Honestly I don’t need a lot of sexual partners, but I don’t put limits on what can happen in my relationships. I DO need a variety of people in my life. I am attracted to men, and not just in a sexual way. It is easier for me to talk to men and to start friendships with men than women. In previous monogamous relationships, it was difficult to form and maintain relationships with men – because it made my partner uncomfortable.
If monogamy were the only option, I would choose to be single. Yes, you heard me right I would live alone and be celibate. I will NEVER again be in a relationship where it is my obligation to have sex with my partner. It is my choice to be celibate rather than be obligated to have sex with anyone.
As it is, I have lots of sex, with people that I love. I have sex with people who don’t expect, nor require, me to have sex with them as part of our relationship agreement. It is interesting how much more I like sex when it is not my responsibility.
We have dates for outings, events, kids activities, home cooked meals, cuddles, deep conversation and sleepovers. Sometimes sex happens, sometimes it doesn’t. Everyone seems to be quite happy with that arrangement.
I do not limit who else my partners can have sex with, although I expect absolute honesty about their other sexual partners and their safer sex practices. They can do whatever they choose to do with other people, but I reserve the right to make my own decisions about my sexual health and safety. I may decide to use a different level of protection with a partner who is not practicing safe sex with someone else, or I might have to stop having sex with him all together. The point is that it is my choice. I am also upfront with all my partners about who else I am intimate with.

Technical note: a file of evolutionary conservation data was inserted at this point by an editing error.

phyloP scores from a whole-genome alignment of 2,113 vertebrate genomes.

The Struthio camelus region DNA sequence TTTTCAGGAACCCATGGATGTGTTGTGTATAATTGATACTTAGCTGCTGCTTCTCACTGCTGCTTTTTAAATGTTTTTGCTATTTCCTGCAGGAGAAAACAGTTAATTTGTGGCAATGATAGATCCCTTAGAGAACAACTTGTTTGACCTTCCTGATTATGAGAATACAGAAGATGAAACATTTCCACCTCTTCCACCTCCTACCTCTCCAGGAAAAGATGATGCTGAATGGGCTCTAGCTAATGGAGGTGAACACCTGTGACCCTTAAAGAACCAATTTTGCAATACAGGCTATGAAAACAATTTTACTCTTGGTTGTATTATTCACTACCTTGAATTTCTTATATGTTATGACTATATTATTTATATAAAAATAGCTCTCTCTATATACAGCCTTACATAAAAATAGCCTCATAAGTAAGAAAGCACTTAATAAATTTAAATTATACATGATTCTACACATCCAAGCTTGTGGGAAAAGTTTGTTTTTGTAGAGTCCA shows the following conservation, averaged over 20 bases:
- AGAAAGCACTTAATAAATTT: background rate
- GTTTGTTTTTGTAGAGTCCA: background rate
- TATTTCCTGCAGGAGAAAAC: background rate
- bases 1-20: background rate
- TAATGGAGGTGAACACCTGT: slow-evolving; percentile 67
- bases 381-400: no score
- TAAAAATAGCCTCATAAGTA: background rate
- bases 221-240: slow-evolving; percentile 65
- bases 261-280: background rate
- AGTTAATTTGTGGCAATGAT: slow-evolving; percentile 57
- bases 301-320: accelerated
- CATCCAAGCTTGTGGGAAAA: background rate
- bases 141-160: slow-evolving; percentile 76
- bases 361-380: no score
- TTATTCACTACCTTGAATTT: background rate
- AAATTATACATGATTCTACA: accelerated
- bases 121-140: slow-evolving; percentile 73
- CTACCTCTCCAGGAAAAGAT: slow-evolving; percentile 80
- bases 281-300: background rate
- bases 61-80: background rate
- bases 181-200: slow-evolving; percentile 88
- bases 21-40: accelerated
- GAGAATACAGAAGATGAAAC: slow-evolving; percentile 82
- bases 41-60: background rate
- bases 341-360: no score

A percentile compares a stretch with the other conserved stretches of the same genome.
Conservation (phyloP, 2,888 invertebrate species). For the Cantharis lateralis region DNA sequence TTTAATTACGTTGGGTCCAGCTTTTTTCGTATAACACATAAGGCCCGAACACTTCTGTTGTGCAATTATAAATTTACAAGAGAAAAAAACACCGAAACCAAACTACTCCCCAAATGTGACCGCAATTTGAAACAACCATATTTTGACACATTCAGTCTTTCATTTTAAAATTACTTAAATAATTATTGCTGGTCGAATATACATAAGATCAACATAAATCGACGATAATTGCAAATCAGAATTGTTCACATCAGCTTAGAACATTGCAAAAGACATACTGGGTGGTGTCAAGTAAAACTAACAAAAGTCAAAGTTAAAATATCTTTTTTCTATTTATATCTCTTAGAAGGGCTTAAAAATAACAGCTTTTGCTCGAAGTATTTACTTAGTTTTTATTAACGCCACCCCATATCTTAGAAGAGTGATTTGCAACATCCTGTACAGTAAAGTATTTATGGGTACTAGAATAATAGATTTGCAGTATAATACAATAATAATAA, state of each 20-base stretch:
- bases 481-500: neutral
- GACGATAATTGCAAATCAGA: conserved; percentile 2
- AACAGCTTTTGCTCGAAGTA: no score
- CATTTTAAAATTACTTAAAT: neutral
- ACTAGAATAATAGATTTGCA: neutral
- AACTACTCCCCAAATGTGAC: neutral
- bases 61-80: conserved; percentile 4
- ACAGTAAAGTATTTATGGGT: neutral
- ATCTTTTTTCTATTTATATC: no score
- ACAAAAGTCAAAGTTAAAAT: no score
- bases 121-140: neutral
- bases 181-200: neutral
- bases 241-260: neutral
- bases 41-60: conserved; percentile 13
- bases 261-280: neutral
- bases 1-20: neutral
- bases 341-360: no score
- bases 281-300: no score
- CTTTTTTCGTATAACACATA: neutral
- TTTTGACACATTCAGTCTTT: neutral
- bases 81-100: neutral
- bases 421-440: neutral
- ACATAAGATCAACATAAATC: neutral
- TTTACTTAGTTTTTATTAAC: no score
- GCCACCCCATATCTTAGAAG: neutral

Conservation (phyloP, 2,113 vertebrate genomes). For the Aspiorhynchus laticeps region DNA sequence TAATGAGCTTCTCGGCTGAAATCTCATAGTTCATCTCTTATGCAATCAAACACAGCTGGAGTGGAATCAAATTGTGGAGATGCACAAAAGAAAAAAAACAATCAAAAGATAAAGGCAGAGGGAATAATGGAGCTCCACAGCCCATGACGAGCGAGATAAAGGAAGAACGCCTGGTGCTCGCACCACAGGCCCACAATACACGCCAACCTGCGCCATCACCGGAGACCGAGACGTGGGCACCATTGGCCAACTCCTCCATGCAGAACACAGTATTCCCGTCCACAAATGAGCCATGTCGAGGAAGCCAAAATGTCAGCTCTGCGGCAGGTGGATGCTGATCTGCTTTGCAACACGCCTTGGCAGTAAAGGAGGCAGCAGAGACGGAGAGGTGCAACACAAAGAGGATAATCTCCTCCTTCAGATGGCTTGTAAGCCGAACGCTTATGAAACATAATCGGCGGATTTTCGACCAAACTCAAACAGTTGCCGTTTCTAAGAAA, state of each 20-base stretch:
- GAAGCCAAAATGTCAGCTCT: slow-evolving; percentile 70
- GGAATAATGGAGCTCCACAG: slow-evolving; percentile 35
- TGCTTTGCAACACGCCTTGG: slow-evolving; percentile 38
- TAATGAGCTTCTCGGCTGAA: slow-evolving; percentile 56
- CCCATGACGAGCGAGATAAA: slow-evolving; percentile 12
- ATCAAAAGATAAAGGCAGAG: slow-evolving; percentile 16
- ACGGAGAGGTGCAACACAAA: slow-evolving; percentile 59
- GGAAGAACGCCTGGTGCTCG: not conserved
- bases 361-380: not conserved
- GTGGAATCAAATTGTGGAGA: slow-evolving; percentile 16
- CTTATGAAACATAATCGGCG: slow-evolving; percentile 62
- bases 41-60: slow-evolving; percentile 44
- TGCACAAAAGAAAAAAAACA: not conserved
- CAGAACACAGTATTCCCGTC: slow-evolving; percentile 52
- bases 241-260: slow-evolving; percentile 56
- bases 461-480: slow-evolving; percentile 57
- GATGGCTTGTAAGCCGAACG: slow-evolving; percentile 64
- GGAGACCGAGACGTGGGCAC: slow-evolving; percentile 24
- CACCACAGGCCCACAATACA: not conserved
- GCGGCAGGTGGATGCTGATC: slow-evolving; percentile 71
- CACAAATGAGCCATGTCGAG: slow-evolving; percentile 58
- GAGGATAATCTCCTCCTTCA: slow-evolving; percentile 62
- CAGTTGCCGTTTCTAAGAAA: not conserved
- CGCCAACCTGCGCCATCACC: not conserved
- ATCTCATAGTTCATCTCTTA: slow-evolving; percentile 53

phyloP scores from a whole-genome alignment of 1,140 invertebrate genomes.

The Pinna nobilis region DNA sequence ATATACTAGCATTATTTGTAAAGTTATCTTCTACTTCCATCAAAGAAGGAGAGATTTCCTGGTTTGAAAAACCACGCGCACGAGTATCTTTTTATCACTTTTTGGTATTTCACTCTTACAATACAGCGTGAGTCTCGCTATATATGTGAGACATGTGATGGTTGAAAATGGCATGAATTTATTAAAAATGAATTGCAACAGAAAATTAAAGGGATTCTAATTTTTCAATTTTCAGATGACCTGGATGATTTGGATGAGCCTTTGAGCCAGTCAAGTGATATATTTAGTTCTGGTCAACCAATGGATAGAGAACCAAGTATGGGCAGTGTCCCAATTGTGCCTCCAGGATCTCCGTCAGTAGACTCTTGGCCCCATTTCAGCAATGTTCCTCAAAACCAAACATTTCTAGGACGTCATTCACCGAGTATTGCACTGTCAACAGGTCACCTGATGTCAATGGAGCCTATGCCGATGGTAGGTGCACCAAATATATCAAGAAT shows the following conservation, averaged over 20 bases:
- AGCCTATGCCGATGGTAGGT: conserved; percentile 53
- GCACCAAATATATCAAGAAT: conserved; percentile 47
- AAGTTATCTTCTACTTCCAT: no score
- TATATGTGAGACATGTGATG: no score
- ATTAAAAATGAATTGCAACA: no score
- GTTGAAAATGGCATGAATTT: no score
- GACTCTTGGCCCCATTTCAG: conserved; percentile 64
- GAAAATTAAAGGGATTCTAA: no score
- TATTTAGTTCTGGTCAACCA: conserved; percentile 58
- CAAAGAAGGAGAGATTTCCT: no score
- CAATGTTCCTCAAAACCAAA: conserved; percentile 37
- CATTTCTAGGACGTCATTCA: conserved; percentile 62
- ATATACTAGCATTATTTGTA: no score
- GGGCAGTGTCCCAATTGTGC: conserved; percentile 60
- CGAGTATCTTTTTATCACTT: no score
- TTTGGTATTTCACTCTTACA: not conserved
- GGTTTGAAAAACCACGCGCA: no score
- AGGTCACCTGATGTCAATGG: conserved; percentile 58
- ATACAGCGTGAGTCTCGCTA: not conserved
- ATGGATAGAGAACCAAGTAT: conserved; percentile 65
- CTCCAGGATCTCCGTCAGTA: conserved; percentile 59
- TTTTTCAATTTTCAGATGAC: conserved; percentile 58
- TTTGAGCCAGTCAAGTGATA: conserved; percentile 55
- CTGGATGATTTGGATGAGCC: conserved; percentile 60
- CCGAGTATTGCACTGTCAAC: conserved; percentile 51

Everyone wants to know if I have sex with my partner’s partners. In short: no. While there is no reason NOT to, it has never been a thing for me, nor my metamores (my partner’s partners). There are some triads or quads where this happens – every relationship dynamic is different. I do try to be friends with my metas and we all hang out together sometimes.
Is it like swinging? NO! there is so much to say about this that it will require another article.
Are there big orgies with the whole poly family? Unfortunately not – that might be fun.
Are you worried about STDs? Yes and No. The polyamorous people in my community tend to be very aware and careful with their bodies. The use of barriers and frequent STD testing helps. Also, polyamory is built on hard core honesty. It is vitally important that my partner knows he can trust me. This means that I don’t keep anything from him. For example: If I slip up and don’t use a condom with a partner, it is my responsibility to tell my other partners. They might not like it, but they will appreciate me for my honesty and know that they can trust me. If someone in our network of lovers tests positive for an STD, we all get tested ASAP.
There are some statistics that show that people in monogamous relationships may actually be at higher risk. Serial monogamists (most of society date one person at a time and have many partners over a lifetime) never or rarely get tested, or use condoms. As you know, the statistics for cheating are high. Guess what? When someone cheats, they rarely use condoms, they don’t talk about STD testing, they don’t get tested and certainly don’t make a point of telling their partner about their test results and their safe sex practices with other people.
Yes, there is some risk, but the risks can be minimized with careful safer sex practices.
Currently, I use condoms with all of my partners and get STD tests every 3-6 months. I expect all my partners to do the same. Many polyamorous people choose to be fluid bonded (to not use barriers) with one or more of their long term partners. When choosing to be fluid boded with one partner, it is considered ethical to notify your other partners since your risk for STDs is now slightly higher.